10 February 2023

I'm In That Book, Aren't I?

 Ah, yes. We get that question all the time, don't we? We write a book and immediately, the main character is always the author. Yeah. I'm a 21-year-old interstellar spy of Indonesian descent according to the scifi book I released today. Or I based that character on someone I know. Or the person asking the question. Or some celebrity.

Of course, I did. Because never, in the history of writing, has any author anywhere made something up. Well, someone had to. I'm currently reading Gilgamesh as I write this, and even characters in Greek mythology would say, "Dude, that's just too weird to be real." 

That's not to say writers don't base characters on real people. Some inspire them. I had a bubbly, party girl neighbor once who became a villain in a Nick Kepler novel. But no one would mistake the character for the real person. There are even whole novels where the characters are thinly veiled versions of real people. These make up a genre known as the roman a clef

And most of them are awful.

The most famous example is Valley of the Dolls by Jacqueline Susann. It's still a bestseller, but I can't imagine how happy Judy Garland (who died not long after the book appeared), Ethel Merman, or Dean Martin could have been when Valley hit the bestseller lists. Certainly anyone who knew Carole Landis at the time of her death squirmed reading about Jennifer North's suicide. It might have been a bestseller, but it was never a classic. In one memorable scene from Star Trek IV: The Search for Nuclear Wessels, Leonard Nimoy, playing the emotionless, unflappable Spock, can't keep the sarcasm out of his voice when Kirk rattles off the names Susann and Harold Robbins. "Ah," he says in a dry tone that does nothing to hide what Nimoy the actor is thinking, "the giants."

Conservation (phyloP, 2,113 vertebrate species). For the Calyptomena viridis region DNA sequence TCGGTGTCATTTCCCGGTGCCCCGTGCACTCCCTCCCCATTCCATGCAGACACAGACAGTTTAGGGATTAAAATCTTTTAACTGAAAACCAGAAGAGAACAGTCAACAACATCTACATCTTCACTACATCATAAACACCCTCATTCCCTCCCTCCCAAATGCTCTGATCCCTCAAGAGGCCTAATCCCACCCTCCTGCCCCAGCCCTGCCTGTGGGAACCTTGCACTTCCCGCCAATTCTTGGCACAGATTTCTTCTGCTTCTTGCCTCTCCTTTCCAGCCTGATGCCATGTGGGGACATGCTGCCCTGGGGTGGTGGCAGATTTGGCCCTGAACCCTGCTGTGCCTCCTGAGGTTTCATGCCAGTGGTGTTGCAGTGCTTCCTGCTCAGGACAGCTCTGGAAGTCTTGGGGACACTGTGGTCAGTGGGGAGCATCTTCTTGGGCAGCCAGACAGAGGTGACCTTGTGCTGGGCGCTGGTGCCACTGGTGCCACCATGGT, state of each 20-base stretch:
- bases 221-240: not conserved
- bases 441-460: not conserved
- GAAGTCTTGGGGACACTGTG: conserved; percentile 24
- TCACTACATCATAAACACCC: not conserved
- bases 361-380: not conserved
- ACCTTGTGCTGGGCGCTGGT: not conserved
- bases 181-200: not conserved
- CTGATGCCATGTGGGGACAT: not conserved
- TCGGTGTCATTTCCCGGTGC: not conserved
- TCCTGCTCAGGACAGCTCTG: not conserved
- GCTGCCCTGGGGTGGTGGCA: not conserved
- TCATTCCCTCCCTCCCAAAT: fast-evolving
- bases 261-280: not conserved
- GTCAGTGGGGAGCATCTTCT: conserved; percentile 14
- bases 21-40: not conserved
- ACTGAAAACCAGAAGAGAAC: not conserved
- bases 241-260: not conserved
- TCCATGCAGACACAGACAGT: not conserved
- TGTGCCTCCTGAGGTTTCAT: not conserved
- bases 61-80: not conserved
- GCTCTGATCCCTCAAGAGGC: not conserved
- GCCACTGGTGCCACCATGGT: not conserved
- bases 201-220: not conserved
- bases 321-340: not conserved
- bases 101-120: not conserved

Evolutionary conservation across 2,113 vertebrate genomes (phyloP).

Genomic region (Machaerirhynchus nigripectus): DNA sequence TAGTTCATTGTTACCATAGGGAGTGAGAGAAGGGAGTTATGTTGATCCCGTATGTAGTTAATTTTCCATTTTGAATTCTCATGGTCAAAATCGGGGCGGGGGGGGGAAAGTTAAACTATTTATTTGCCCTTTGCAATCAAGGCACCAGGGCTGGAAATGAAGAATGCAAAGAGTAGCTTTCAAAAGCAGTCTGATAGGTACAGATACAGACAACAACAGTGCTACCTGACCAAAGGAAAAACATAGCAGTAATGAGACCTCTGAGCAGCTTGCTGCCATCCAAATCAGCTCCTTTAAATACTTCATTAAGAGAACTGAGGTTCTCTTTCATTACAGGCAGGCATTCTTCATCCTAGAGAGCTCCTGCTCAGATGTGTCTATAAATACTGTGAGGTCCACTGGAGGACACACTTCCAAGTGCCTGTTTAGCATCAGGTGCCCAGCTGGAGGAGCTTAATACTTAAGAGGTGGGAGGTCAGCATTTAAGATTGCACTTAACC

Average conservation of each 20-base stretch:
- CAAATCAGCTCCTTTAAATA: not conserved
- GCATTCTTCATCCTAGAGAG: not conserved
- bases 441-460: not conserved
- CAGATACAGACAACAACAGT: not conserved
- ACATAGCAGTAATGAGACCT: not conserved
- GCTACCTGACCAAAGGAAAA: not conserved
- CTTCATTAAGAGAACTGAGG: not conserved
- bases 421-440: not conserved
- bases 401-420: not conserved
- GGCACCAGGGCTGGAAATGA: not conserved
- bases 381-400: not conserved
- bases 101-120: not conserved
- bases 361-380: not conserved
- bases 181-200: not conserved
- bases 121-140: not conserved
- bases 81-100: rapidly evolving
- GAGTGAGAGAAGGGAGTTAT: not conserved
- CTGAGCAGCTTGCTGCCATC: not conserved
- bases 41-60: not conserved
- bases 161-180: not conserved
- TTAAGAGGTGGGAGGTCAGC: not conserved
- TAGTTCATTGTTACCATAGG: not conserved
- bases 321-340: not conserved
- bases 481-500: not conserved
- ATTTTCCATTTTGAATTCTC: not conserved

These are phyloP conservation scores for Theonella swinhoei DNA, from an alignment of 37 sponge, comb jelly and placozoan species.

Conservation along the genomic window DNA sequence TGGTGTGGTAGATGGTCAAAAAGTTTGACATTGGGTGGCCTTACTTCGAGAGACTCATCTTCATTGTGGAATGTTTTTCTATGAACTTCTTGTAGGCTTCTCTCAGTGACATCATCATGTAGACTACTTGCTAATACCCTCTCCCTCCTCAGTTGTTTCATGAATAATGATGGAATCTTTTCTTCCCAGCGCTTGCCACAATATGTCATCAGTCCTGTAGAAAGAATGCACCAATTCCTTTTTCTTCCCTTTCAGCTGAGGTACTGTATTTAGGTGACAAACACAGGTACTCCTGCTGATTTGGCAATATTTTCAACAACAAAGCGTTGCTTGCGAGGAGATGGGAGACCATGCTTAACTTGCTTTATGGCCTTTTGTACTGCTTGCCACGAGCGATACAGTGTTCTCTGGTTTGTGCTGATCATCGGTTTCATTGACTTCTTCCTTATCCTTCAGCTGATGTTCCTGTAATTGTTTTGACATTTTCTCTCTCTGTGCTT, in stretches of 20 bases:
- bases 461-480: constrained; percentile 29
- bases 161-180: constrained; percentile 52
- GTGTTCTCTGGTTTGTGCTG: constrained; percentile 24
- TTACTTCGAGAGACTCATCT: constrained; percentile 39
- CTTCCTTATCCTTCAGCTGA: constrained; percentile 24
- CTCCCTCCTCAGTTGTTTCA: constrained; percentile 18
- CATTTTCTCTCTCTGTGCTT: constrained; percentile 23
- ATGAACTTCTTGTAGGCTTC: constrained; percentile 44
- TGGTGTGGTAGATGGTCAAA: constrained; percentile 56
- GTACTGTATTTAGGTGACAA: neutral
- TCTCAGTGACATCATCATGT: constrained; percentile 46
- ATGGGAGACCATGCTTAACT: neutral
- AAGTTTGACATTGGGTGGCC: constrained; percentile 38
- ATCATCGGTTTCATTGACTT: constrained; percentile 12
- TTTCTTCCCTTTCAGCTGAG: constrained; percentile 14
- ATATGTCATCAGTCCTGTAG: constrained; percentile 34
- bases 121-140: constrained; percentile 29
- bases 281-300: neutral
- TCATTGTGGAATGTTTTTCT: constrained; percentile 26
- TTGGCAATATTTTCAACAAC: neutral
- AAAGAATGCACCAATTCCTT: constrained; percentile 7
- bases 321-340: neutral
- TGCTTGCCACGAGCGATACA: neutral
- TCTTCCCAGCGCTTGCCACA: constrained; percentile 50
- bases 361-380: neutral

Jacqueline Susann did manage to sell a lot of books. But try basing a character on a real person and getting it to work in the framework of a fictional story. I have tried. I always have to either reduce the character to a walk-on, emphasizing personality traits that made this sound like a plan, or throw out the character altogether. The fact is, when I or most writers create a character, the character doesn't care where I got the idea that brought them into being. They are in a fictional world I created, and they're going to go do what they want. So, you're weird friend from high school whom you thought would make a comedic version of Jeffrey Dahmer ends up being the annoying used car salesman instead. (Actually, I think my one weird, creepy friend does sell used cars now. Bad example.)